Communicating Electronically with Stock Plan Participants

Communicating Electronically with Stock Plan Participants

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The widespread availability of email and Internet access in the workplace provides companies with new ways of fulfilling their duties to deliver documents to employees who participate in stock option and employee stock purchase plans. But new ways of doing things inevitably present traps for the unwary. To avoid these traps, companies should be mindful of the SEC's guidance regarding electronic delivery of employee benefit plan materials.

The federal securities laws require certain information to be provided to stock plan participants, including a plan prospectus and copies of all reports and proxy statements distributed to stockholders. The federal securities laws do not, however, prescribe the medium that must be used to provide this information. As a result, the SEC's view is that information distributed through electronic means (including email, company intranet or the Internet) can satisfy the delivery requirements under federal securities laws if the electronic communication results in the delivery of substantially equivalent information as plan participants would have received had the information been delivered in paper format.

To meet this test, companies must focus on whether the electronic communication:

  • provides reasonable assurance that delivery to the intended recipient has actually occurred;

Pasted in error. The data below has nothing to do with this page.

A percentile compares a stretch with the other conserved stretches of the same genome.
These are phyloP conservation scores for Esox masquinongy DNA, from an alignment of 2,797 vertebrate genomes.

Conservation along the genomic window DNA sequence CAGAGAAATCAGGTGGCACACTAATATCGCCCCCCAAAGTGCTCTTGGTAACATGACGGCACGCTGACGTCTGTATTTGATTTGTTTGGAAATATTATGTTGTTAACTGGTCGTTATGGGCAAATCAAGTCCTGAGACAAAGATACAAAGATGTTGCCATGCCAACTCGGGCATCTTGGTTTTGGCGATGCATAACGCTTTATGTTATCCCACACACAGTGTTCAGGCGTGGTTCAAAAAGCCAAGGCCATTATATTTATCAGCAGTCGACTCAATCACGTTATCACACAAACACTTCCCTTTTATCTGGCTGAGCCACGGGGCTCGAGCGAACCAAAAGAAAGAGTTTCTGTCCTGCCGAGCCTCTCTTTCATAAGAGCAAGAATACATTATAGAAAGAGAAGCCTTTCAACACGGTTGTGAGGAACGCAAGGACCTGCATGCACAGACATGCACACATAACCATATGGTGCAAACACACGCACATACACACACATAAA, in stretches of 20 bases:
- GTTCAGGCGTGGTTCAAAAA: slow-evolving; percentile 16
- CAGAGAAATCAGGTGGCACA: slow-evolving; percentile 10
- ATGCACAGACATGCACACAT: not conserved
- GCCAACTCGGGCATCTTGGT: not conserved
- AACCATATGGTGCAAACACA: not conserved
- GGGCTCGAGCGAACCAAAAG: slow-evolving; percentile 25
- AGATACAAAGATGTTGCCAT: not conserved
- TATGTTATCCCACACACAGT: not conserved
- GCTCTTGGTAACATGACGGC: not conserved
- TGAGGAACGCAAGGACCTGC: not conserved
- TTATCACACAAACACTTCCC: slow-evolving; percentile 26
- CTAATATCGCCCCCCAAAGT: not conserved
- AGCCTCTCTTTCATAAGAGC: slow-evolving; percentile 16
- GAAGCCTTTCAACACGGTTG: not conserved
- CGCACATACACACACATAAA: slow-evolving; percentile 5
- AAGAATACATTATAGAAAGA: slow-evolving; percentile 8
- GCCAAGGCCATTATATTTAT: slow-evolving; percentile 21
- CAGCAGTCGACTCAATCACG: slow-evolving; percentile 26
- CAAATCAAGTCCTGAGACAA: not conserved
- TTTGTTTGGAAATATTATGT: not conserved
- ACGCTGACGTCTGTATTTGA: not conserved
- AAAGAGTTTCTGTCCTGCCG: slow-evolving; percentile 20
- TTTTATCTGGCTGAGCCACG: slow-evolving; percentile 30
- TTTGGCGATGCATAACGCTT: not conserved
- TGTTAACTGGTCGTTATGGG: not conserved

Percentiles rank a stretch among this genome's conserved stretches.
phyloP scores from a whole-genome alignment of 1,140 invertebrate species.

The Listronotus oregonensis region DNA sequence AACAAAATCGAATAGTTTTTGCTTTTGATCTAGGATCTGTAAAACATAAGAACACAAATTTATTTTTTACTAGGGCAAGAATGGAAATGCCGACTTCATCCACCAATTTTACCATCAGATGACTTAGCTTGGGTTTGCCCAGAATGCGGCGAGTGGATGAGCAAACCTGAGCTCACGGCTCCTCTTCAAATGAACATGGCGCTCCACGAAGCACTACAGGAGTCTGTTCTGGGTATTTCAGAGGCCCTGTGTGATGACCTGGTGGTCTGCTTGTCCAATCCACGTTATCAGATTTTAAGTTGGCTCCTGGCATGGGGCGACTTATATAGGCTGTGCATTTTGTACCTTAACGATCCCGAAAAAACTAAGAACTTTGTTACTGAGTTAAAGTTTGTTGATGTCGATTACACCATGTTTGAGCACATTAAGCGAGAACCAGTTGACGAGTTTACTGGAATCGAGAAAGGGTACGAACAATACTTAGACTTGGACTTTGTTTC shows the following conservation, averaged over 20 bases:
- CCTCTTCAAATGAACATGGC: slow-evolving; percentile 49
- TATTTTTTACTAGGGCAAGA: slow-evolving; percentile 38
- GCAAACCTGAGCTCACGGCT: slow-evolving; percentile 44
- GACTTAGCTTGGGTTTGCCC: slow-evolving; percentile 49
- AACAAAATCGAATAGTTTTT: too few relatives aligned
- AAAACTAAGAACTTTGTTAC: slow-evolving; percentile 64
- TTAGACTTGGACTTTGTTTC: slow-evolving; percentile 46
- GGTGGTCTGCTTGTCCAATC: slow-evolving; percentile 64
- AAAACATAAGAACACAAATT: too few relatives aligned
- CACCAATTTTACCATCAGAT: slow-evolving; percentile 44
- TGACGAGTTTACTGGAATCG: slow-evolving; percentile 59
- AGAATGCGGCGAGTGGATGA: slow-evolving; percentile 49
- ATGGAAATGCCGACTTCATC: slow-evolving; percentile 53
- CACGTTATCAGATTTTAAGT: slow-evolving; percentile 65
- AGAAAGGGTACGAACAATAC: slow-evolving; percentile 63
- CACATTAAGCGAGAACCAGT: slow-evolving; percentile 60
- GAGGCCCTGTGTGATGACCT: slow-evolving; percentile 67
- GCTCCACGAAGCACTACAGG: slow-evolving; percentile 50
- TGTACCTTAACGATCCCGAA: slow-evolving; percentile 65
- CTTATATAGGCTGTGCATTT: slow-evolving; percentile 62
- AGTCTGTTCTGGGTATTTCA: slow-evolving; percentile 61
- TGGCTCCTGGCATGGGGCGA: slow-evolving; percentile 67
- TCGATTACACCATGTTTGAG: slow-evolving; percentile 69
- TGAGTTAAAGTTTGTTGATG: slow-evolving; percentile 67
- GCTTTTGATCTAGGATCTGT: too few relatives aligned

• provides timely and adequate notice to the intended recipient that the information is available; and
  • can be accessed by the recipient in a way that is not burdensome and that provides an opportunity to retain a permanent record of the information.

Reasonable Assurance of Delivery

Companies using electronic distribution must have a reasonable basis for believing the selected method of distribution has actually resulted in delivery. This requirement is typically satisfied by obtaining an informed consent, in which the recipient agrees to accept delivery of documents in a specified electronic format, or by obtaining evidence that the intended recipient actually received the information. Evidence of actual receipt includes an electronic return receipt or other electronic confirmation that the information has been accessed, downloaded or printed.

In the employee context, the SEC's interpretation of the assurance of delivery requirement is more favorable to companies. The SEC allows companies to presume that an employee who has access to email and is expected to routinely access email as part of his or her job duties will access documents that are distributed via email, unless the employee specifically requests delivery of paper copy. For employees who do not regularly log-on to receive email themselves, the company could set up alternative arrangements, such as sending an email to an assistant or co-worker who then delivers it to the employee.